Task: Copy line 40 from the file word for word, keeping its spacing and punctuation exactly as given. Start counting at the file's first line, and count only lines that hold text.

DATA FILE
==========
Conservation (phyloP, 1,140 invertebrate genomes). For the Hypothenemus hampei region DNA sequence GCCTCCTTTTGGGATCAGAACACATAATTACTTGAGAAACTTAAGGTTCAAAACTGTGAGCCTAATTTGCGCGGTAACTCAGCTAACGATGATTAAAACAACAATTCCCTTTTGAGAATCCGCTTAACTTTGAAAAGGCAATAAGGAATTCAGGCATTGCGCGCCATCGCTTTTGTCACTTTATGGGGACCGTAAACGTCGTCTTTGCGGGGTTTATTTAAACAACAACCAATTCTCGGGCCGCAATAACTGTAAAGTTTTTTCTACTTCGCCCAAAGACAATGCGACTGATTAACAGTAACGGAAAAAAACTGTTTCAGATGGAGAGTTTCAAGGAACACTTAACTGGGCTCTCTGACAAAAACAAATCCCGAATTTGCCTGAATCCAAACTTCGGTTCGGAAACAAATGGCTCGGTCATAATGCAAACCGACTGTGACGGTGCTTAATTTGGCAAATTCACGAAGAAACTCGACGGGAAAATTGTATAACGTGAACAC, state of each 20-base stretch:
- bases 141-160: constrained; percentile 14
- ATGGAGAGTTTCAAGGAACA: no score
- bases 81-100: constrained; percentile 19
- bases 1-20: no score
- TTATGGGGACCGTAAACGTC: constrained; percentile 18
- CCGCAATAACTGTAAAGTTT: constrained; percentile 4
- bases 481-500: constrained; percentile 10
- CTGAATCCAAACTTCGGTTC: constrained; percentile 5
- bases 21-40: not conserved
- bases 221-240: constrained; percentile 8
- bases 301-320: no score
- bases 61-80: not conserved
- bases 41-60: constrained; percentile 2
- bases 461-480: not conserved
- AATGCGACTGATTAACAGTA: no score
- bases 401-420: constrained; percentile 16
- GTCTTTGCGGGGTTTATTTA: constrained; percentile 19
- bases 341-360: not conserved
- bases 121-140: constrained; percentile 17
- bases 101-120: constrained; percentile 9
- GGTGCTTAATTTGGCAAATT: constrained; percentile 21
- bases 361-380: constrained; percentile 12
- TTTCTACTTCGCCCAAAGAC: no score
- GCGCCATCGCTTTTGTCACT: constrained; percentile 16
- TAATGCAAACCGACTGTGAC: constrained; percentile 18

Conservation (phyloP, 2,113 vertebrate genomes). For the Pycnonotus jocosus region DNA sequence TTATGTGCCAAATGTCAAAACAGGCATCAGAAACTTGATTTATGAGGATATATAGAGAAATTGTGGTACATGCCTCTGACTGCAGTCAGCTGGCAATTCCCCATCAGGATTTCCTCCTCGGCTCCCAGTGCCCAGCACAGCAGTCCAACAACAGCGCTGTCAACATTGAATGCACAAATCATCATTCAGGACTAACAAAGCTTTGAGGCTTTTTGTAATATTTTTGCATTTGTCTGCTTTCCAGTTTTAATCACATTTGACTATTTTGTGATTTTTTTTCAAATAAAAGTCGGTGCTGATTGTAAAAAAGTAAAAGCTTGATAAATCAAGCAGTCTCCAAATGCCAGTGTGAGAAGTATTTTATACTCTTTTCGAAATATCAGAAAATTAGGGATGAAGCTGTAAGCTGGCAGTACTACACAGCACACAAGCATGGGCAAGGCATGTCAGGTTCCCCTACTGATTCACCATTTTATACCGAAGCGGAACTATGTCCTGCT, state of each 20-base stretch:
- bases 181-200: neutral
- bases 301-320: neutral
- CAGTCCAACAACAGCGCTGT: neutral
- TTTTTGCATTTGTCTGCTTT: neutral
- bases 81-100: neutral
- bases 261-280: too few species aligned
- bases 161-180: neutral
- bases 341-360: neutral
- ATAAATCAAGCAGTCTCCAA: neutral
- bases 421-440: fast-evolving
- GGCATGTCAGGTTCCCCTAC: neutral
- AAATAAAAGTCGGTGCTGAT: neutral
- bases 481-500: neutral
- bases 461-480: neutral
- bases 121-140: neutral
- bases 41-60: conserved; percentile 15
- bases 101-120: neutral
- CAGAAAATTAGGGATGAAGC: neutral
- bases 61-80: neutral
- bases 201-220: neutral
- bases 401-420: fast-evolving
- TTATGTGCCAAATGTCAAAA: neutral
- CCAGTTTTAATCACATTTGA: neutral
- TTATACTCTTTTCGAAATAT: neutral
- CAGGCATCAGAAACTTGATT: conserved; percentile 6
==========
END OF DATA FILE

- bases 481-500: neutral